African Heroes Month (Amilcar Cabral)


Today’s feature for #AfricaHeroesMonth is Guinea-Bissau’s Amilcar Cabral.

Amílcar Lopes da Costa Cabral, born on 12 September 1924 was one of Africa’s foremost anti-colonial leaders who led the independence movement of Guinea-Bissau and Cape Verde Islands.

Amílcar Lopes Cabral was founder and secretary-general of the African Party for the Independence of Guinea and Cape (PAIGC), who helped lead Guinea-Bissau to independence. He was a leading African thinker of the 20th century and a committed Pan-Africanist.

In preparation for the independence war, Cabral set up training camps in Ghana with the permission of Kwame Nkrumah. Cabral realized the war effort could be sustained only if his troops could be fed and taught to live off the land alongside the larger populace. Being an agronomist, he taught his troops to teach local crop growers better farming techniques, so that they could increase productivity and be able to feed their own family and tribe, as well as the soldiers enlisted in the PAIGC’s military wing.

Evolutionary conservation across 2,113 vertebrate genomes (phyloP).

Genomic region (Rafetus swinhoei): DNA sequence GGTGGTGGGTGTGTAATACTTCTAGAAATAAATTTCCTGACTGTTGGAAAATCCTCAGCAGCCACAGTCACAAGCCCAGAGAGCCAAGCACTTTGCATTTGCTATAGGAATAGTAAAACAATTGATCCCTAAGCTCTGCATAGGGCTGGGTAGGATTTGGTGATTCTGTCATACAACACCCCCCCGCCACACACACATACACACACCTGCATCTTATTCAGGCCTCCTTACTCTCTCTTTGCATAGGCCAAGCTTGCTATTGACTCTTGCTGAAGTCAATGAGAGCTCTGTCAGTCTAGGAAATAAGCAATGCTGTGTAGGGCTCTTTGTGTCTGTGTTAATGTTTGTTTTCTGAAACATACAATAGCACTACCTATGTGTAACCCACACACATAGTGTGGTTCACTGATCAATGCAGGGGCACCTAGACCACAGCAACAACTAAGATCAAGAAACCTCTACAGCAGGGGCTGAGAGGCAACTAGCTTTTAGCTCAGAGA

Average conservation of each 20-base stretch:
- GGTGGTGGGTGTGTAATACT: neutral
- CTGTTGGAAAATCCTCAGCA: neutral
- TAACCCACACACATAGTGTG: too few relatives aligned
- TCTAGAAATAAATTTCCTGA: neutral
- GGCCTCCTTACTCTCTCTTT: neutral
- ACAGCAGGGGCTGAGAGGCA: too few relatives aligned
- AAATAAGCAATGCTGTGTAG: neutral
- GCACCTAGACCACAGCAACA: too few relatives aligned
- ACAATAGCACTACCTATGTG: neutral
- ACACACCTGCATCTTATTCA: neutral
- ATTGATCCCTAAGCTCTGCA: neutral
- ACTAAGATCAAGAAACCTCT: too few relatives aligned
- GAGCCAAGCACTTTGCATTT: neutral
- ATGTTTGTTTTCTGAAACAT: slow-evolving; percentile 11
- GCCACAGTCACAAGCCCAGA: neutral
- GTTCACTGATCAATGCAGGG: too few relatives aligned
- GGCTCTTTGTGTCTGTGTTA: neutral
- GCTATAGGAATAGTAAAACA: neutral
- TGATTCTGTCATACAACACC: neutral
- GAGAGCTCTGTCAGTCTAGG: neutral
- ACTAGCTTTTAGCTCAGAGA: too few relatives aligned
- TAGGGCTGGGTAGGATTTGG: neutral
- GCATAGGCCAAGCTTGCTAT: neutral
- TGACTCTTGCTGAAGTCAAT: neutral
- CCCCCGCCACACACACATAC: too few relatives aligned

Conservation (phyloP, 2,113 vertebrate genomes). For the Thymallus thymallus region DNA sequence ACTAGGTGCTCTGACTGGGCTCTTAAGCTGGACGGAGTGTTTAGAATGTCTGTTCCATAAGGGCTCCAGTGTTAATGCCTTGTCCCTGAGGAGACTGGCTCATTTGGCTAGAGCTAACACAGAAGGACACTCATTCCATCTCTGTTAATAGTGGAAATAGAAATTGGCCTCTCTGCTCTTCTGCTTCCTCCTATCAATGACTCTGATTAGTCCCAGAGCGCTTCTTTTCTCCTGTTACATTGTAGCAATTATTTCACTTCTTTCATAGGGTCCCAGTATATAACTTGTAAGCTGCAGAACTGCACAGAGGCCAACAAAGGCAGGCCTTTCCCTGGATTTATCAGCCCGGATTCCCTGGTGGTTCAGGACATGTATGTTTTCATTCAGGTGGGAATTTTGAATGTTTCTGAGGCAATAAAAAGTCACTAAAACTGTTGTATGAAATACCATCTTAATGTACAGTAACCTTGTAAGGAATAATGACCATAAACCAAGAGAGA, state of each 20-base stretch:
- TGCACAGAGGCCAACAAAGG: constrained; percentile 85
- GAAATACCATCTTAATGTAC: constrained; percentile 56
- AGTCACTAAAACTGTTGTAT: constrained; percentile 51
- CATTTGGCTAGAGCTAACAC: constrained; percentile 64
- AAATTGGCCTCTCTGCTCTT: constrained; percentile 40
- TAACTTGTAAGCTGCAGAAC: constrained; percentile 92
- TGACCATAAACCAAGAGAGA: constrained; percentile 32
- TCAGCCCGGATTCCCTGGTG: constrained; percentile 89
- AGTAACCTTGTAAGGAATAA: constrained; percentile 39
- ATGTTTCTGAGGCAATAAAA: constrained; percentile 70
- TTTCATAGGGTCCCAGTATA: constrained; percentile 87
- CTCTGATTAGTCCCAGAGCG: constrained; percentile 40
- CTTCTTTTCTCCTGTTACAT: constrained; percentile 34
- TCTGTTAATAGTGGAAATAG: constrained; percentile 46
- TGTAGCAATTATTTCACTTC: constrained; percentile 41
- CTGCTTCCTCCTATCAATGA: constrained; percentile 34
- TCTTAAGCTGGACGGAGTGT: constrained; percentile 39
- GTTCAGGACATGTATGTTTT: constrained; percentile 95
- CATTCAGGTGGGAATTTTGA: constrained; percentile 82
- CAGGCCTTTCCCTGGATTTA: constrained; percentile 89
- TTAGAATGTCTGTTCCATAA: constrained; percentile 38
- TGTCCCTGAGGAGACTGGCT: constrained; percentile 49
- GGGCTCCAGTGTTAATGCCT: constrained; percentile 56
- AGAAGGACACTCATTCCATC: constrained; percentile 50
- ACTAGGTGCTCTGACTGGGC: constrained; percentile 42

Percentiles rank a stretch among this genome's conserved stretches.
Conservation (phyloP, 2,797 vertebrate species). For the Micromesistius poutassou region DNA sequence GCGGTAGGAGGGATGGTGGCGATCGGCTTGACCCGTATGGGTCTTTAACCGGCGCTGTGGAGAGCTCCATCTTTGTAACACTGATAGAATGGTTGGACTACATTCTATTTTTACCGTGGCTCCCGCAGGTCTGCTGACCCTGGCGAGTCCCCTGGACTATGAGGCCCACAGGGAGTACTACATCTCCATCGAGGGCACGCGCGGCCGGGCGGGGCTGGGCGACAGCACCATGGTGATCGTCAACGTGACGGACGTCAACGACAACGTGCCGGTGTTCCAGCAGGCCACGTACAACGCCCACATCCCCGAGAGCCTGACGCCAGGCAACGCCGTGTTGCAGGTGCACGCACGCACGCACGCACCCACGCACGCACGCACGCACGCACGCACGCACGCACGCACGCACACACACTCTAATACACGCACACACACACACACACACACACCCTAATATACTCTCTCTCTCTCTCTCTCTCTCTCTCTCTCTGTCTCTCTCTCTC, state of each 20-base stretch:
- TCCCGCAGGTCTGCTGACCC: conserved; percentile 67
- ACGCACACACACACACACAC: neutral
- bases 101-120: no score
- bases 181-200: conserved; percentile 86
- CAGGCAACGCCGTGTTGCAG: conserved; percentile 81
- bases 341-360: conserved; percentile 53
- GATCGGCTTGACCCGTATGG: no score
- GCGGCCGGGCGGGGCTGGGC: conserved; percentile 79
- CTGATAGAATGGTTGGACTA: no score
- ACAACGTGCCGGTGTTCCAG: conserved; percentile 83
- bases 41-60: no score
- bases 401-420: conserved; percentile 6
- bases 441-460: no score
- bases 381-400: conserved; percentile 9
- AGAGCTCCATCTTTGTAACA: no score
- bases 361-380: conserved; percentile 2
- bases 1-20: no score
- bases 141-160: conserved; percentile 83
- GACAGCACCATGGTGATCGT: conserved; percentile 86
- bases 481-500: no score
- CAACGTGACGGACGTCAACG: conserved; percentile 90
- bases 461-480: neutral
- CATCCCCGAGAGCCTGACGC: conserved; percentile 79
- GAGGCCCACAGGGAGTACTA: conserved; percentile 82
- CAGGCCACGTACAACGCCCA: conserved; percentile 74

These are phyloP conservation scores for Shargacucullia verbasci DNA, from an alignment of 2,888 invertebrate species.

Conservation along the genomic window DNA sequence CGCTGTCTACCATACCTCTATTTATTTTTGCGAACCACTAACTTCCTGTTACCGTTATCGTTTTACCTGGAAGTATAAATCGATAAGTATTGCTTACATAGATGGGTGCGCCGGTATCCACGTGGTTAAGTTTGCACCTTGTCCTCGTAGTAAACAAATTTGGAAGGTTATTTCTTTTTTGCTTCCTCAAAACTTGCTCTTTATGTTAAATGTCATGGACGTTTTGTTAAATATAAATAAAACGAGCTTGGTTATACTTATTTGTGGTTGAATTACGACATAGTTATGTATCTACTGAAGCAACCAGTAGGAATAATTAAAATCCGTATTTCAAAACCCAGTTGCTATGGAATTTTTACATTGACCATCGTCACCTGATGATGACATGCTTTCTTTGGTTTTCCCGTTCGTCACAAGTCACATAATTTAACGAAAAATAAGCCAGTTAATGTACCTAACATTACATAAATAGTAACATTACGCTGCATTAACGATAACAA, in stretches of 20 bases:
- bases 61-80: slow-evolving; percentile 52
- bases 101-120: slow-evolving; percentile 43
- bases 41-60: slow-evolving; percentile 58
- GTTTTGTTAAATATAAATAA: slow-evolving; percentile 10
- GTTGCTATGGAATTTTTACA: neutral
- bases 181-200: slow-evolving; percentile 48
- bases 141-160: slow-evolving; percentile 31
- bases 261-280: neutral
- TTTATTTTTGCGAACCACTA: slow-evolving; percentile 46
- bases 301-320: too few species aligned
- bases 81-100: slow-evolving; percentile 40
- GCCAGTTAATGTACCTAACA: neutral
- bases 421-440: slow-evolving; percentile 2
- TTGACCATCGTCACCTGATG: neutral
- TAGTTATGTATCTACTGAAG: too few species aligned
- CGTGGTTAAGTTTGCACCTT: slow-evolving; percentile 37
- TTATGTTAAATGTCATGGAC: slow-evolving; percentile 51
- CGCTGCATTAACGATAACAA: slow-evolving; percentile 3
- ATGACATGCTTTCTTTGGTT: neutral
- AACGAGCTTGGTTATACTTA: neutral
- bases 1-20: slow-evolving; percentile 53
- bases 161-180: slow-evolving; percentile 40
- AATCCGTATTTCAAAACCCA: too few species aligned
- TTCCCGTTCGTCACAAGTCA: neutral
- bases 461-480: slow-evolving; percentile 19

He was assassinated on 20 January 1973, about eight months before Guinea-Bissau’s unilateral declaration of independence.

Amílcar Cabral International Airport, Cape Verde’s principal international airport, is named in his honor.

To end, here’s an important quote by the great Amilcar Cabral:

“We are fighting so that insults may no longer rule our countries, martyred and scorned for centuries, so that our peoples may never more be exploited by imperialists not only by people with white skin, because we do not confuse exploitation or exploiters with the colour of men’s skins; we do not want any exploitation in our countries, not even by black people.”




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